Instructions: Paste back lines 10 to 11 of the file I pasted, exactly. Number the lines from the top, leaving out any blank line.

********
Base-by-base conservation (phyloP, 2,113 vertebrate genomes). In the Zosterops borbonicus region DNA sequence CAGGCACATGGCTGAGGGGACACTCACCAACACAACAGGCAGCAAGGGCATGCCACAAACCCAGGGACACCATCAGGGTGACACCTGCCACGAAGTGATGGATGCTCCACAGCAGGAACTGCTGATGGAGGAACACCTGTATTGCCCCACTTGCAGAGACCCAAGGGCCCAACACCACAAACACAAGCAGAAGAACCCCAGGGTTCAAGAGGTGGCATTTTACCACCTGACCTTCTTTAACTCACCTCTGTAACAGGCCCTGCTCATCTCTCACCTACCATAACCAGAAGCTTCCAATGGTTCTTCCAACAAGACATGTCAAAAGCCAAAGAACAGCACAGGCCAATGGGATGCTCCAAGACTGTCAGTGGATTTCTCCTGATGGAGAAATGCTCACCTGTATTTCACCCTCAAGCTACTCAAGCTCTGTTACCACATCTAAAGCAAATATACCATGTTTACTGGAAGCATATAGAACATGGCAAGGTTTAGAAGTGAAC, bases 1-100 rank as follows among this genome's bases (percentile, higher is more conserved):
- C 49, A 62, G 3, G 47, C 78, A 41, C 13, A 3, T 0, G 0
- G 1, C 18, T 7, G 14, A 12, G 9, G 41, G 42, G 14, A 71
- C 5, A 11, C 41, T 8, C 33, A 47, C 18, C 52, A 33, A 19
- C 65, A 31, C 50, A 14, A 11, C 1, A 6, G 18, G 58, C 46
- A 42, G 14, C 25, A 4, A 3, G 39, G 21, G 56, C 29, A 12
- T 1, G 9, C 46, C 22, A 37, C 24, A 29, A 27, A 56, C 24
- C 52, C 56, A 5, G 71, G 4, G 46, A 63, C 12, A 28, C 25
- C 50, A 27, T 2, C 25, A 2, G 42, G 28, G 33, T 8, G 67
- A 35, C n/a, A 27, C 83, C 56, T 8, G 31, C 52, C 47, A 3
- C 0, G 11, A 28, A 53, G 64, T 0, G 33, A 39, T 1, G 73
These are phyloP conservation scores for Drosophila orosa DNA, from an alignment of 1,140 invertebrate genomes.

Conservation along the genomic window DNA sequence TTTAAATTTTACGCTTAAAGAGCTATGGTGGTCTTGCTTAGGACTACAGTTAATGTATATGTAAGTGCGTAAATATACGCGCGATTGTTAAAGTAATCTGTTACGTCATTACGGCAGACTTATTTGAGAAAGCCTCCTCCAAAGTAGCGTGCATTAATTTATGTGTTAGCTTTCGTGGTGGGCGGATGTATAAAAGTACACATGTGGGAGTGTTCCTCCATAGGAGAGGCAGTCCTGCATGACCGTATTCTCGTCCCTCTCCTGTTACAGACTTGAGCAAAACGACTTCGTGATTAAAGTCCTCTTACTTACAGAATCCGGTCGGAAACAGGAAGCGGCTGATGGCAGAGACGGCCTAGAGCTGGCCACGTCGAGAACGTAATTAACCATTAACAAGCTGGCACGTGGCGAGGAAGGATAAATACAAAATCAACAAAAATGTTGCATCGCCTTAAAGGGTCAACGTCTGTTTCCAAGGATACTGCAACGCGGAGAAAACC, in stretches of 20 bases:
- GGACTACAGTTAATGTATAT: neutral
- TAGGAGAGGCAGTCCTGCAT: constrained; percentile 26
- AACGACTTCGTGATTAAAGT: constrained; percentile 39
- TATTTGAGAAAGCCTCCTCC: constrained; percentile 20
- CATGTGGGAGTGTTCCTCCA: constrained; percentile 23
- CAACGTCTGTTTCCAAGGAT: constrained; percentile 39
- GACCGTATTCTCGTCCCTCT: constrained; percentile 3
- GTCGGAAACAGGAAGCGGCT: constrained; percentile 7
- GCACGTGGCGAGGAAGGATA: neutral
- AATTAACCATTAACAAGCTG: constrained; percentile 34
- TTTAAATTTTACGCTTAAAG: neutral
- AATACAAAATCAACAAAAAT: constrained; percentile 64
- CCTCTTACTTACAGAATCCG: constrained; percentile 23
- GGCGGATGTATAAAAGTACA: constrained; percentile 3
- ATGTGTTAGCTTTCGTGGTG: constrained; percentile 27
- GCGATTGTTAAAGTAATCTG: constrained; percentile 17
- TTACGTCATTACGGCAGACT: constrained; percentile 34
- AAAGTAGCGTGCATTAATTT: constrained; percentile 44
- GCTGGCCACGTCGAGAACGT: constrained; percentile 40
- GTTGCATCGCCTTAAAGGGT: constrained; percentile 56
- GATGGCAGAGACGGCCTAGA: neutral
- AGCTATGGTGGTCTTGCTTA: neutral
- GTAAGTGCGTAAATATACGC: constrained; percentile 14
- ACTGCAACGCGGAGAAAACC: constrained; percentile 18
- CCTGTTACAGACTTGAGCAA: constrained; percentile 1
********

- A 35, C n/a, A 27, C 83, C 56, T 8, G 31, C 52, C 47, A 3
- C 0, G 11, A 28, A 53, G 64, T 0, G 33, A 39, T 1, G 73